“The Netherlands has a solid human rights protection system, but in practice there are shortcomings, in particular as concerns migrants and children, that need to be addressed” said today Nils Muižnieks, Council of Europe Commissioner for Human Rights, while releasing the report on his visit to the country carried out last May.
Particularly concerning is the extensive use of administrative detention of asylum seekers and immigrants, a practice at variance with international standards which only allow it as a measure of last resort, for the shortest possible period of time and when no effective alternative is applicable. Addressing specifically the systematic detention of asylum seekers arriving at international (air)ports from non-Schengen countries, the Commissioner notes that unaccompanied minors are exempted from its application and that families with children are to be detained only in exceptional circumstances. However, he urges the Dutch government to “stop detaining all children seeking asylum and all asylum seekers in particularly vulnerable situations”.
The Commissioner further calls on the Dutch authorities not to detain foreigners whose deportation is not feasible because “this is incompatible with the case-law of the European Court of Human Rights, which established that detention is arbitrary if it is not closely connected to the grounds on which it has been ordered”.
Another issue of concern to the Commissioner is the legal limbo in which irregular immigrants live. “A number of irregular immigrants end up in destitution on the streets or in camps as they do not manage to access existing emergency shelters. This situation must be dealt with urgently, because anyone, regardless of the residence status, has the right to an adequate standard of living, including food, clothing and shelter”.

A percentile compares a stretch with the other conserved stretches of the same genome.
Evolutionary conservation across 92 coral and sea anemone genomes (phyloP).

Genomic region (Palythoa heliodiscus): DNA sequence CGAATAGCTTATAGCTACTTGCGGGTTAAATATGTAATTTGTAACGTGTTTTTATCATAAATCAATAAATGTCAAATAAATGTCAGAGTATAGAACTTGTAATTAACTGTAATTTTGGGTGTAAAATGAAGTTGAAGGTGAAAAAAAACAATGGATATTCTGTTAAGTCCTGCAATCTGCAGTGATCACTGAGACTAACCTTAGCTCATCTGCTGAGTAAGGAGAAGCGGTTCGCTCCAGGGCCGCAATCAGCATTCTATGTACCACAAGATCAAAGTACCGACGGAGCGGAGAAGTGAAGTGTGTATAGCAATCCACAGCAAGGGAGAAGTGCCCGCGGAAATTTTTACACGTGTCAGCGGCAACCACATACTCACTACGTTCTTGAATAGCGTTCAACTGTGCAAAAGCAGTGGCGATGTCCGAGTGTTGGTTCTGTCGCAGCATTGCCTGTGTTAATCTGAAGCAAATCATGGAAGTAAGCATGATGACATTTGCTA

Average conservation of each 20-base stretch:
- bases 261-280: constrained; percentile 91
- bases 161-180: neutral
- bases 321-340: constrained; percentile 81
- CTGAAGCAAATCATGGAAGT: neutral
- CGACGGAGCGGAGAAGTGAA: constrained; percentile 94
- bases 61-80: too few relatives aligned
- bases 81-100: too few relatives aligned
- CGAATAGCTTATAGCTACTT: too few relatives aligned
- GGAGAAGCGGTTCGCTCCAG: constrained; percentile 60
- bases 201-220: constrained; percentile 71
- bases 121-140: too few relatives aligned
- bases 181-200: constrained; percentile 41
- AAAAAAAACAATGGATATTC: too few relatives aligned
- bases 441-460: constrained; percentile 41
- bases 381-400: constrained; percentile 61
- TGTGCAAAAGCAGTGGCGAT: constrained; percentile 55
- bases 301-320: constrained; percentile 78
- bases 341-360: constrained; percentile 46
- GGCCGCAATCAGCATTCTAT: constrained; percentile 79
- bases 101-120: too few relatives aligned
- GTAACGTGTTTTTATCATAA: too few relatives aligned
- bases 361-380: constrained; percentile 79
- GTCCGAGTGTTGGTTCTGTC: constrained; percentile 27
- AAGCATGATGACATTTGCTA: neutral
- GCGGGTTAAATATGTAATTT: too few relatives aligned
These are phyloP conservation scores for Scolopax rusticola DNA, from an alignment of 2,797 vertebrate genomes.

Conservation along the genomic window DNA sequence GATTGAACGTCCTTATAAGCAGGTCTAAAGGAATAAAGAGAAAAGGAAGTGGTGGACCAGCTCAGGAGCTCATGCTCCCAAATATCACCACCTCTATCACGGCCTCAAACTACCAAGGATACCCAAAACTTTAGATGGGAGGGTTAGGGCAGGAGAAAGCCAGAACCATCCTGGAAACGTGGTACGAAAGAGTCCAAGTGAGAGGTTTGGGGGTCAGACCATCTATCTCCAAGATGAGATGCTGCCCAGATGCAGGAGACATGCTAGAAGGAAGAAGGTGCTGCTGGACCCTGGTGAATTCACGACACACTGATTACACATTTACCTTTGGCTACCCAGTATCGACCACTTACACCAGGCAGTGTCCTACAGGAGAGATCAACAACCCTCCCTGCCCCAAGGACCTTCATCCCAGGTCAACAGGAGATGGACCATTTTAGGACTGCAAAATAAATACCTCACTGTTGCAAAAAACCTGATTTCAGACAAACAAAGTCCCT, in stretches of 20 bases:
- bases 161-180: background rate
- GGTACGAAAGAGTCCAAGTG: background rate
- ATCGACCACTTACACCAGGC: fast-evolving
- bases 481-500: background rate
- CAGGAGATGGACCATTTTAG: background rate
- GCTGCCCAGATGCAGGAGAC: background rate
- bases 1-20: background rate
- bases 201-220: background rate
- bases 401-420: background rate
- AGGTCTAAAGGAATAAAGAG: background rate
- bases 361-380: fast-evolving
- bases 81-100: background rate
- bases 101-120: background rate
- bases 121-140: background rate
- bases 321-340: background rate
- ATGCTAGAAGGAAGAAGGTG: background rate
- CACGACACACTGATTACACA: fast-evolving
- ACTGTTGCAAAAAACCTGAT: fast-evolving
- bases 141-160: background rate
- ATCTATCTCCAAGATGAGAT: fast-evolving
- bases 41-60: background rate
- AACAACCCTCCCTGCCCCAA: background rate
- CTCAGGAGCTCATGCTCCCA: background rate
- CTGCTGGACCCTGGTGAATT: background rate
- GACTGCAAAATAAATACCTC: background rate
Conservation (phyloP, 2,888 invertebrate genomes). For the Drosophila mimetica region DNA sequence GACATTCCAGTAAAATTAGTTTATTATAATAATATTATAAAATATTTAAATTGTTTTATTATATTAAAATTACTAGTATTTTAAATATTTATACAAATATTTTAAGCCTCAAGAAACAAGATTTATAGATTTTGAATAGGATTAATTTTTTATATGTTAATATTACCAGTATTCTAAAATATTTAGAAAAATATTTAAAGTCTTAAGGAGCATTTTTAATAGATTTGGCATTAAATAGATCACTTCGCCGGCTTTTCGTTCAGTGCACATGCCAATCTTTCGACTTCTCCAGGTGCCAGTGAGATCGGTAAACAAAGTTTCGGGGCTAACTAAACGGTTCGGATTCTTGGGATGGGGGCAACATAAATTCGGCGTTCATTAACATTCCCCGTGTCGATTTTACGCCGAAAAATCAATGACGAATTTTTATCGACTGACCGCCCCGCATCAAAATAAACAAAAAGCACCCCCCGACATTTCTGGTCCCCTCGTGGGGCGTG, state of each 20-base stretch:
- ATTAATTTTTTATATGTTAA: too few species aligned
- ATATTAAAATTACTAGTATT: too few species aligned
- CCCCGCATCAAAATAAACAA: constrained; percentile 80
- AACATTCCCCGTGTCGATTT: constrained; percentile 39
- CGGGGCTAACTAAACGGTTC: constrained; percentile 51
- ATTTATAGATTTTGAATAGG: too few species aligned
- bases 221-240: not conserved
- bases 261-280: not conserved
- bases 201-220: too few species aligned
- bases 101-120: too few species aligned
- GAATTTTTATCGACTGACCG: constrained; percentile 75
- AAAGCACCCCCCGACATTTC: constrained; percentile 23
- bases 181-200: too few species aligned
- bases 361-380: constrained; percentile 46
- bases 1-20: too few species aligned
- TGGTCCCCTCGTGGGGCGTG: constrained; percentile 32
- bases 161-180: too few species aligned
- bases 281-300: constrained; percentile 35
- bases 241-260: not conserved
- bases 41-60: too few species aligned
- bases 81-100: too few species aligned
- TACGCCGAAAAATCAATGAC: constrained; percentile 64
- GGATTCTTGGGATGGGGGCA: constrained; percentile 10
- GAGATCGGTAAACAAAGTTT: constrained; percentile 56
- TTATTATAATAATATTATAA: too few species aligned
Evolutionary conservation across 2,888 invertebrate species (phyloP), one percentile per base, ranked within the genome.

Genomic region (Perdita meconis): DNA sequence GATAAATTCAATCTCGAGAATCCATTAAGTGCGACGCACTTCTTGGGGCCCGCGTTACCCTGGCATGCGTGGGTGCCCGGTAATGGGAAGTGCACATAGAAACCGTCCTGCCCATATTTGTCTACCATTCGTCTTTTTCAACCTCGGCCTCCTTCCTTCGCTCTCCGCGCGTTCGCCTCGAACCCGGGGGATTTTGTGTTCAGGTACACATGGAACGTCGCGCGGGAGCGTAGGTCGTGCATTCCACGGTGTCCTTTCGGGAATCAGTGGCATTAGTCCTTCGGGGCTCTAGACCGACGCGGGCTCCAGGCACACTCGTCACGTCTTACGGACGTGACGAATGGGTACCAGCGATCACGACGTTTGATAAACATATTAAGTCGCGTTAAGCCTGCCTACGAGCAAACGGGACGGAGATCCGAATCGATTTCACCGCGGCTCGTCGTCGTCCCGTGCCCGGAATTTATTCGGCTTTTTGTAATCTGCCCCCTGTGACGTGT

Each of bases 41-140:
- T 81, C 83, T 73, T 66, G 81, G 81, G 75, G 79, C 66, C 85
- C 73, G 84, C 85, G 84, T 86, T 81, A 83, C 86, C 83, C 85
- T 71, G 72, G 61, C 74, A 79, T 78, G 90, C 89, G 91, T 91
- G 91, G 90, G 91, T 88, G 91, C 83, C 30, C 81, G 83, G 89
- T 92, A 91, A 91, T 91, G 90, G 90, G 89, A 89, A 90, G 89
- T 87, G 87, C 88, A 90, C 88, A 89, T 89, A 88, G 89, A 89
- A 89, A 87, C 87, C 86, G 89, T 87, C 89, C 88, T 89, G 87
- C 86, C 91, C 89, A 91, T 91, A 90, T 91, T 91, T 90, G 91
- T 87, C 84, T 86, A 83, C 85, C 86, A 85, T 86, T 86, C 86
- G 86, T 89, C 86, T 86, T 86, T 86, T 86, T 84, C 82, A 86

Commissioner Muižnieks welcomes the steps taken to grant residence permits to some of the immigrants who cannot be returned and to child asylum seekers whose applications were rejected but who have been living in the country for a certain period of time (Children’s Pardon). However, he invites the Dutch authorities to ease the restrictive conditions applying to these schemes. “A humane and human-rights compliant approach is needed. Where return is impossible or particularly difficult, the relevant person should be authorised to stay in the Netherlands”.
As regards children’s rights, the Commissioner recommends a number of steps to improve the juvenile justice system, including increasing the minimum age of criminal responsibility (currently at 12 years), changing the law which allows, by way of exception, that 16 or 17-year-old children are treated as adult criminals, and using more extensively alternatives to pre-trial custodial settings.
Growing child poverty and its impact on the enjoyment of children’s rights is an additional problem highlighted in the report. “Since 2007, more than 100,000 additional children are now living in poverty. In 2012, poverty affected 11% of all children in the Netherlands. These alarming data call for strong anti-poverty measures both at national and local level”.
The Commissioner is also concerned that many children with disabilities are segregated from their peers in the Dutch education system. While recent legislation in this field represents a step in the right direction, there is still progress to be made to ensure that inclusive education is adopted as a fundamental principle. “The lifetime exclusion of persons with disabilities from society often begins with their exclusion from mainstream education. Inclusive education is not only beneficial to children with disabilities but also to their peers, teachers, and the whole community who will gain more knowledge about human diversity”.
Lastly the Commissioner calls on the Dutch authorities to refrain from cutting the budget of national human rights structures and to strengthen the financial independence of the Netherlands Institute for Human Rights.